Rebuilding Homes & Hope in Palestine. Come with us.


I borrow these first lines from our wonderful friends at Amos Trust, who brought us to Palestine:

“There is a beautiful Arabic word ‘Sumud’ which translates roughly as steadfastness. It has come to embody the idea of resisting the occupation by remaining on the land, despite the intense pressure to leave. We love the idea that existing is resisting and are committed to standing alongside our Palestinian brothers and sisters as they choose to remain.”
- Nive Hall, leader at Amos Trust

Along with visiting our beautiful project at the Alrowwad Theatre in the Aida refugee camp last April, Martyn and myself were given the opportunity to visit and share in other social and cultural events with our hosts, Amos Trust and Holy Land Trust. We met Palestinian and Isreali organisations working for peace and human rights, we visited historical and religious sites on both sides of the wall, and we met dozens of wonderful people in local communities.

Easily the most moving moment in a week of moments was the day we went to Alkhuder village to visit the Abuakar family. I remember it was a Friday, and as we stood looking at this pile of rubble of twisted cables and broken cement, we were told that on Wednesday it had been their home. As the grandfather explained to us through an interpreter that this was the fourth time their home had been demolished, the father swept around making sure we were all comfortably seated in the shade, and that we had enough water and coffee.


A man with no home’s first thought was to our comfort, as was the custom he had been taught with regard to hospitality and guests. Two boys poked around on the pile of dusty cement, and I wondered if they stood on the remains of what was once their bedroom. As we stood in the 26(C) degree heat, sipping our cups of bottled water obviously purchased by the father for our visit, we learned that the drinking well the 70 year old grandfather had taken 2 years to dig had been filled in by the bulldozer, for good measure. It’s when we were shown the tents they lived in now, and I spotted the mother tucked into the corner, rocking her 40 day old infant, that I started to cry.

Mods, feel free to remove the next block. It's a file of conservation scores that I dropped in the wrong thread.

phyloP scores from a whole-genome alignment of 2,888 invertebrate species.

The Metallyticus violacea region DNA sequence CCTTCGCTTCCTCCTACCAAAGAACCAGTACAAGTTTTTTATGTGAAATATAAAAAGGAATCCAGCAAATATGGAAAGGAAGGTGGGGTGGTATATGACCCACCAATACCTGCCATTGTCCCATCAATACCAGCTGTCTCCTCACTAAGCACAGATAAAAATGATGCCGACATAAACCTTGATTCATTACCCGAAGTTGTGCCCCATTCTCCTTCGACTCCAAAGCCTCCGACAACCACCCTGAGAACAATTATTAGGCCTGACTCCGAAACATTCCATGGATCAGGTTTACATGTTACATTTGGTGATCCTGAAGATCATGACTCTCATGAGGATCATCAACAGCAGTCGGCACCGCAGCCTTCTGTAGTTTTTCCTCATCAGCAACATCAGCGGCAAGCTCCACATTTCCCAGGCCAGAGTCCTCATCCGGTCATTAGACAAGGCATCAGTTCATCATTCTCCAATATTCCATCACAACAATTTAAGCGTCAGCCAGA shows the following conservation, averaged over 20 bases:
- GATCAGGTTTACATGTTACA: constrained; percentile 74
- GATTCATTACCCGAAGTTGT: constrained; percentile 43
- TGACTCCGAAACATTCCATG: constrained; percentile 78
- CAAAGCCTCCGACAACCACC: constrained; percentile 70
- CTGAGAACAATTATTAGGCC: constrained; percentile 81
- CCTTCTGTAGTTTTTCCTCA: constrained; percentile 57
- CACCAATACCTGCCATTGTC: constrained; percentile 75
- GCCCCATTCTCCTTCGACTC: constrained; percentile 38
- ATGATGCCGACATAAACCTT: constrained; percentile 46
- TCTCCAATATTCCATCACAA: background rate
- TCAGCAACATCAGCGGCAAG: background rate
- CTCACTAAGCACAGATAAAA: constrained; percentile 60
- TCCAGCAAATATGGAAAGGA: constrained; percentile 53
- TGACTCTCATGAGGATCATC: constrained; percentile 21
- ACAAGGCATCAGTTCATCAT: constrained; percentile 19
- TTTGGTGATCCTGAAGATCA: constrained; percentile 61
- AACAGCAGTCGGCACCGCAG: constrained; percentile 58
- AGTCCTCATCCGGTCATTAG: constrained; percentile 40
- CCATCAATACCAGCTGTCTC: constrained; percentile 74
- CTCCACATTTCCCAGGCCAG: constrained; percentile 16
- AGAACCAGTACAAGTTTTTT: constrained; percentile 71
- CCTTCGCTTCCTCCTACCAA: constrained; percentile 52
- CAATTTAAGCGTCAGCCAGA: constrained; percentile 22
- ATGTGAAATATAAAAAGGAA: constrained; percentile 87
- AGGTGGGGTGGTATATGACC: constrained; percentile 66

Illegal home demolitions have been identified as one of the most brutal tools used by the Israeli occupation to deliberately intimidate Palestinians and force them from their land. In an act of solidarity, Amos Trust and Holy Land Trust have committed to a campaign of non-violence that helps return palestinians to their land by rebuilding their demolished homes.

On April 7th, 2015, Martyn Joseph and myself will return to Palestine to partner with Amos, Holy Land, and a team of volunteers to help rebuild one such home. And we want you to come with us.


Here are the specifics:

The dates of the rebuild are Tuesday 7 — Saturday 18 April 2015. To join the team of Amos Trust volunteers you will need to raise £2,000.

  • £1,000 goes towards flights, accommodation & food for the 12 day stay
  • £1,000 goes towards the rebuilding costs

With 25 volunteers, the £25,000 that is raised will build the home. There is limited time to sign up, so please be in touch ASAP if interested via email to More details on the build can be found here.

Along with the chance to be a part of this community rebuilding a home, there will also be time to visit historical sites in Bethlehem, Jerusalem and Hebron, as well as time to relax, shop and possibly an excursion to walk and reflect in the desert.

Additionally, Martyn and myself will also be going for a visit to Alrowwad, to check in with Abed and the kids and see how they’re enjoying their new instruments, computers, cameras and books as funded by our first project.


Our aim is not only to transform the lives of the family whose home has been destroyed, to give hope to the local community, but also to stand in solidarity against the injustice of home demolitions, so that they are know they not forgotten by the rest of the world.

If this speaks to you, and you can, please join us.

Stefan JosephComment